There are 41 COVID patients hospitalized across Alaska as of Wednesday’s report from the Department of Health and Social Services, eight of whom require treatment on ventilators.

During a hearing Tuesday with Alaska’s House Health and Social Services Committee, health care professionals testified that Alaska’s health care system is at risk of being overwhelmed if the rate of new infections continues at its current rate.

“The recent increase in COVID-19 illnesses in Alaska is very concerning and could pose a threat to our health care system if rates increase further,” Dr. Tom Hennessy, infectious disease epidemiologist with the University of Alaska Anchorage, said during Tuesday’s hearing. “The current rate of transmission could be reversed if Alaskans increased our use of facial masks, maintained physical distancing, avoided closed indoor spaces and increased hand-washing. Public messages and/or public policies that promoted these basic steps could reverse the current upward trend and save lives.”

No one from the Department of Health and Social Services participated in Tuesday’s hearing. When asked at the Wednesday briefing why that was the case, Commissioner Adam Crum cited a schedule conflict.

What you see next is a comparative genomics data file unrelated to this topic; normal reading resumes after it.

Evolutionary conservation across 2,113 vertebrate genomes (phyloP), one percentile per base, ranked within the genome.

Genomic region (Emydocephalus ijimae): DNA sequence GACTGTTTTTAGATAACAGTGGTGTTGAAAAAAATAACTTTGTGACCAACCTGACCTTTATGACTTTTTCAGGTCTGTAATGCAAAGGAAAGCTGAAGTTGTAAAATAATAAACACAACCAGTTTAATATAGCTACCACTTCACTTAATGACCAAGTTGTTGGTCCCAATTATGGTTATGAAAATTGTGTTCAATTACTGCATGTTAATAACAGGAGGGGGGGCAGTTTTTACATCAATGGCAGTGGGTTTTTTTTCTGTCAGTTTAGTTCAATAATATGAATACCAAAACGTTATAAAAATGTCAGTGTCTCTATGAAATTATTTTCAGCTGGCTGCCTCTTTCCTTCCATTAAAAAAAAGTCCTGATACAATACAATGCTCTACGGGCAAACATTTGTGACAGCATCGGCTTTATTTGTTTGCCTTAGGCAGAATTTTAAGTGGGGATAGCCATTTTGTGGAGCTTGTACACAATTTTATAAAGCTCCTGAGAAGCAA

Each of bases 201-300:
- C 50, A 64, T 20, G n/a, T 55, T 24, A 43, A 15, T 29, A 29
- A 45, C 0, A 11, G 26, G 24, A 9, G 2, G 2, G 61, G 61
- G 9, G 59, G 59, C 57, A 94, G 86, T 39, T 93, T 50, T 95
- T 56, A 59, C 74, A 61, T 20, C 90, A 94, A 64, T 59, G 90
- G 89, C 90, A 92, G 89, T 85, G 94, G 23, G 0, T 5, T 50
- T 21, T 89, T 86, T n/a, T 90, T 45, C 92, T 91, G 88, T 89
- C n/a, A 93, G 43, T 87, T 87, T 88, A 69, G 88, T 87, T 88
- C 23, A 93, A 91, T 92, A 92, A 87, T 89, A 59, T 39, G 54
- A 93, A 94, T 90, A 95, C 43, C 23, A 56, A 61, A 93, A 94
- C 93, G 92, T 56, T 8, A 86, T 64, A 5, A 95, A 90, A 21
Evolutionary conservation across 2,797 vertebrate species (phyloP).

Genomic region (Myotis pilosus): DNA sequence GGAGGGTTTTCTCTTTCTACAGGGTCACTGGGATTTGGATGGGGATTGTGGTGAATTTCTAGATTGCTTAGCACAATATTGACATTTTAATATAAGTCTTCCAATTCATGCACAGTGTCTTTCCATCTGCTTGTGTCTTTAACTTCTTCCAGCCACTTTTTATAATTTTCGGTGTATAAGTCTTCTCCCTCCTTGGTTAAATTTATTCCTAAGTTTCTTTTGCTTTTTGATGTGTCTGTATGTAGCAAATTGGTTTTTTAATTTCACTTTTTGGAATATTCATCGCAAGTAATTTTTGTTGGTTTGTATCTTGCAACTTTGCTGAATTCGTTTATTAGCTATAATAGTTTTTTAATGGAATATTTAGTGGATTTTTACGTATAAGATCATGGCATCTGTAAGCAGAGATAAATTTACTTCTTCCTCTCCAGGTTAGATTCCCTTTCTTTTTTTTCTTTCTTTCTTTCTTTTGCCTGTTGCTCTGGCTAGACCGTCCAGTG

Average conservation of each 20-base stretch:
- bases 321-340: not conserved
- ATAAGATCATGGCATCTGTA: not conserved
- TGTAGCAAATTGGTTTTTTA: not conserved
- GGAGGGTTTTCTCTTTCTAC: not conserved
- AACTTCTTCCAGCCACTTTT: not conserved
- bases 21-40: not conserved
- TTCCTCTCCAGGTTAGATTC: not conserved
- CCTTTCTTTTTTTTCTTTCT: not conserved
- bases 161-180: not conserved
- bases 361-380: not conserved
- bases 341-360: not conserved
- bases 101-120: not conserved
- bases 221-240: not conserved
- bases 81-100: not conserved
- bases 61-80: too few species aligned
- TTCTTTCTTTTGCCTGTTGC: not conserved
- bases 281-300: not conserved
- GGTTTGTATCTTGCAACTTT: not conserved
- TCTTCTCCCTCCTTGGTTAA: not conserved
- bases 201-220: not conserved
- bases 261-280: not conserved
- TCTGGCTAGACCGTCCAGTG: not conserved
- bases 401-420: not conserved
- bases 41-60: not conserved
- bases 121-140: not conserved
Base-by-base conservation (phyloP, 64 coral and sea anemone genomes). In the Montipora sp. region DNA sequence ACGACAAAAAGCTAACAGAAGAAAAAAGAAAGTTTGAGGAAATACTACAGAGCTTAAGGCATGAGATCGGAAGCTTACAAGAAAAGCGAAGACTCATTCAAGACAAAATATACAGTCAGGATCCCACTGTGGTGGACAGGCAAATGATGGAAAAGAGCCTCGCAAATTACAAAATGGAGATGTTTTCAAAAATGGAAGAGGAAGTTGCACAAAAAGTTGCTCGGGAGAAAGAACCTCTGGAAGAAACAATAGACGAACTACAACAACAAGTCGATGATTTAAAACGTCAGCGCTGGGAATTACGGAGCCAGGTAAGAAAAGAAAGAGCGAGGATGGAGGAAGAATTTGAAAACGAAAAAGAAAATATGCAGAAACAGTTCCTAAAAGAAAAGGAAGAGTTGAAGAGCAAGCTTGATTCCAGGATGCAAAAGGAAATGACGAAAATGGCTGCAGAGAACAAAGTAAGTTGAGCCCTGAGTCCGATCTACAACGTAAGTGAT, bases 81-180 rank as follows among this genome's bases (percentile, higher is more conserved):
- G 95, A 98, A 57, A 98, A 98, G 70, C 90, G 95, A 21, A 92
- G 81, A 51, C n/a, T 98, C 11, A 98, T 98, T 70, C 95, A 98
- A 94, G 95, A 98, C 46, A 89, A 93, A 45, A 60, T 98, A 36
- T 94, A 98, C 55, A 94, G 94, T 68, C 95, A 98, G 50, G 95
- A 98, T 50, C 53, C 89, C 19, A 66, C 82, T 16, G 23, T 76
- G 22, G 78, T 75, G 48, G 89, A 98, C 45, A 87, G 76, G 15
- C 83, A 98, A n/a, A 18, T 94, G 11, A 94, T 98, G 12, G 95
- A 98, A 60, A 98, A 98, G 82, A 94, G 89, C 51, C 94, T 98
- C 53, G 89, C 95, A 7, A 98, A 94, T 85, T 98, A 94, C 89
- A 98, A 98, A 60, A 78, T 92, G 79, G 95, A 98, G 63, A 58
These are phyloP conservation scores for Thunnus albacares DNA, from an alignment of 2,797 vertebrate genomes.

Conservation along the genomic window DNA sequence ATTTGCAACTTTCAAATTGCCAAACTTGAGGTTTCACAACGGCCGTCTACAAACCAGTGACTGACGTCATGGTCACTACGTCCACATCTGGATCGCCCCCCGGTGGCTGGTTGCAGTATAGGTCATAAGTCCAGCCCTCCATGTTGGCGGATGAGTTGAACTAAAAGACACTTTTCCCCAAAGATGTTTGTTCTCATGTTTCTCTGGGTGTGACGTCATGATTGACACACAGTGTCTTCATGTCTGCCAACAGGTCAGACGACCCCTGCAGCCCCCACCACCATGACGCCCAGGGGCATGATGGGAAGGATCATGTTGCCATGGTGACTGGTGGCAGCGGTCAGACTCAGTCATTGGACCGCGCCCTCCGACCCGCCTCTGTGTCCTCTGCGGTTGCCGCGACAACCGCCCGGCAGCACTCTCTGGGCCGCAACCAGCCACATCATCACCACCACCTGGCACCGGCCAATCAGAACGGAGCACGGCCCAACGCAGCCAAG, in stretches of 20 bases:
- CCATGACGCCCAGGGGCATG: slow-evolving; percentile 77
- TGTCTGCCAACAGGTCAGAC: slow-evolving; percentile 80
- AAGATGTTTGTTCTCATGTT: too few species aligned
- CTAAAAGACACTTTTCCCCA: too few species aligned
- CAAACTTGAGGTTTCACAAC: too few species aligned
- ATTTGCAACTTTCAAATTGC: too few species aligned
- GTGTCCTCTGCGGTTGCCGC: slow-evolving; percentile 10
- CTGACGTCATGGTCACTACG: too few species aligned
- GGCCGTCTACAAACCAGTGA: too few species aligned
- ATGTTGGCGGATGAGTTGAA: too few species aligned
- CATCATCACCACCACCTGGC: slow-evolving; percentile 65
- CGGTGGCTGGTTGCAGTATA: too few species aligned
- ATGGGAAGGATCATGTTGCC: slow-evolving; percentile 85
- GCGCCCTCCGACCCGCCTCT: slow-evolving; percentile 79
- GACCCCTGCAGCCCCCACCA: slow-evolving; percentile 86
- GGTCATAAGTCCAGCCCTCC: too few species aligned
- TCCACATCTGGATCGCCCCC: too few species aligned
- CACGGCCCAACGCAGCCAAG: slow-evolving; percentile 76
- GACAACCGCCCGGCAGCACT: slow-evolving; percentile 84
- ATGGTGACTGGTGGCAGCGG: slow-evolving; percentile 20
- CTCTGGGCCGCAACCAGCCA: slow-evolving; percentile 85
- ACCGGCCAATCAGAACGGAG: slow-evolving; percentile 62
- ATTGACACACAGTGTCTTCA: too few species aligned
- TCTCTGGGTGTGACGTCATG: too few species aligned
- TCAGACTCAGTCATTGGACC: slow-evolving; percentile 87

“Competing schedules,” Crum said. “There’s a lot going on, and we have meetings on the books all the time. Yesterday at that time I was doing a press conference with Division of Elections talking about the Vote Safe 907 initiative.”

Crum added that the state is in communication with those who testified on a regular basis to exchange information, and emphasized that “everyone is on the same team,” but did not say whether he agreed with the comments made during the hearing.

“We have a lot of items that we are working on,” Crum said. “We try to test for what are the best options for us to actually protect Alaskans going forward — what are certain items that we’re seeing in different areas — and we’re in constant conversation with those groups. All of those suggestions, all those items, we throw off the wall to each other all the time. Measuring them, seeing how they work in Alaska and different areas of the state, and how they’ve worked around the country.”

Dunleavy was asked why he opened the press conference by speaking “reassuringly” about the severity of Alaska’s COVID-19 situation, given that the rise in cases in rural Alaska has been noted as a cause of concern by state epidemiologists. Dunleavy said he was not attempting to downplay the situation, but reiterated that the recent rise did not come as a surprise.

“I don’t want anyone thinking as a result of the question that we are somehow misrepresenting what’s occurring in the state,” Dunleavy said. “We start out by saying that cases are growing. We’ve shown all the data. We’ve shown charts. We made a commitment to the people of Alaska when this pandemic hit that we were going to be as open and transparent as we possibly can.”

Reach reporter Brian Mazurek at bmazurek@peninsulaclarion.com.

This story has been updated to correct the spelling of Public Health Director Heidi Hedberg’s last name.